EDMONTON — Alberta Liberal Leader David Swann says he’s not surprised the Tories are scrambling to come up with $2 billion in the wake of lower-than-expected oil royalty revenues.
As Albertans brace for program cuts and tax hikes, Swann points to a history of inefficient government spending.
He says it “reflects a lack of planning and saving and preparation by this government for the very predictable bust that comes in an oil and gas province.”
This past Thursday and Friday, the government called together various stakeholders to ask for suggestions on where it can draw funds for the “fiscal correction,” as it was called in the budget.
Documents explained “nothing’s ruled out” except for a sales tax.
Swann says the Liberals have already pointed out things such as $60 million in grants to horse racing to the big pay boost members of the legislature got last year.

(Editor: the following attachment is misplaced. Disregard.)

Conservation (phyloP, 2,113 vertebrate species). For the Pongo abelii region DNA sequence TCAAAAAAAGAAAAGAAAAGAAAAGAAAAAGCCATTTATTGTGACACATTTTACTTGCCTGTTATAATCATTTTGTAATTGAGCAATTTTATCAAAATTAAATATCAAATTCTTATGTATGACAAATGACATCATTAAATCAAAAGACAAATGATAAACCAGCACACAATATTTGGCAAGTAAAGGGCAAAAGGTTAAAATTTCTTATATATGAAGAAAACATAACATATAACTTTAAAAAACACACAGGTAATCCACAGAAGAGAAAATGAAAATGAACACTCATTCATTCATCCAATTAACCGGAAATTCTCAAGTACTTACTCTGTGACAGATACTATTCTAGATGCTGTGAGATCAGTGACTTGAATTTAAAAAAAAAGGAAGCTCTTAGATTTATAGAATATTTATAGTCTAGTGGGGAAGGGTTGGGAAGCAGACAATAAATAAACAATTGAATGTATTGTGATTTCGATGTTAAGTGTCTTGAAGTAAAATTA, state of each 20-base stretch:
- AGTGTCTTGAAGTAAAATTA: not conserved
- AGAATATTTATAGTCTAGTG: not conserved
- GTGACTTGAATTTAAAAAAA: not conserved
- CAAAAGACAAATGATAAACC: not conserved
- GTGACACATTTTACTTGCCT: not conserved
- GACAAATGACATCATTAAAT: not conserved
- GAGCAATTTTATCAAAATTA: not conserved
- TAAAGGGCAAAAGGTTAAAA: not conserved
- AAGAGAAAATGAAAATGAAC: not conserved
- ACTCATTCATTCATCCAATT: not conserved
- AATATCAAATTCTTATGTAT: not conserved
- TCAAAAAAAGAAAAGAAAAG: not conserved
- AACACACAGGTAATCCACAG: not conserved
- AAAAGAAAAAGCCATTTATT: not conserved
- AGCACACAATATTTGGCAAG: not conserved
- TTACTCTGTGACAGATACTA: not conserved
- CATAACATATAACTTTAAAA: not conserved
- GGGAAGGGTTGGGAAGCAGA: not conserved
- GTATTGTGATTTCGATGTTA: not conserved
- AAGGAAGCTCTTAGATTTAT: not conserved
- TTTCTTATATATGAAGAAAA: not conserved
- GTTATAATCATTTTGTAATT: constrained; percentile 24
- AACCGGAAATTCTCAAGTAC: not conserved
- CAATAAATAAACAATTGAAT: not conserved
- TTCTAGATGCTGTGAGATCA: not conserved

Scott Hennig, the Alberta Director for the Canadian Taxpayers Federation, said they’re coming up with suggestions to put forward by the Tories’ end-of-summer deadline.
But he said he’s still worried higher taxes will result.
“The true test for us is what’s going to happen at budget time,” he said. “We made our position clear. We know Albertans have no interest in tax hikes. Next to Newfoundland, this is the biggest spending province on a per person basis and there’s room for cuts.”
Currently, Alberta is facing a $4.7-million deficit budget. If the $2 billion isn’t created by what will likely be a mix of tax hikes and program cuts, that already record-setting number will grow.
Low natural gas prices, which are hovering at around $3 per gigajoule, are also contributing to the situation. Currently, the budget forecasts a year-long price of $5.50.
Every 10-cent rise or fall in prices comes out to $126 million in revenue for the province.
“I think the government has a lot to answer for,” Swann said. “We have a wonderful, bountiful province and we’ve squandered the wealth. Albertans are understandably outraged that we’re going to look at program cuts and, possibly, tax increases.”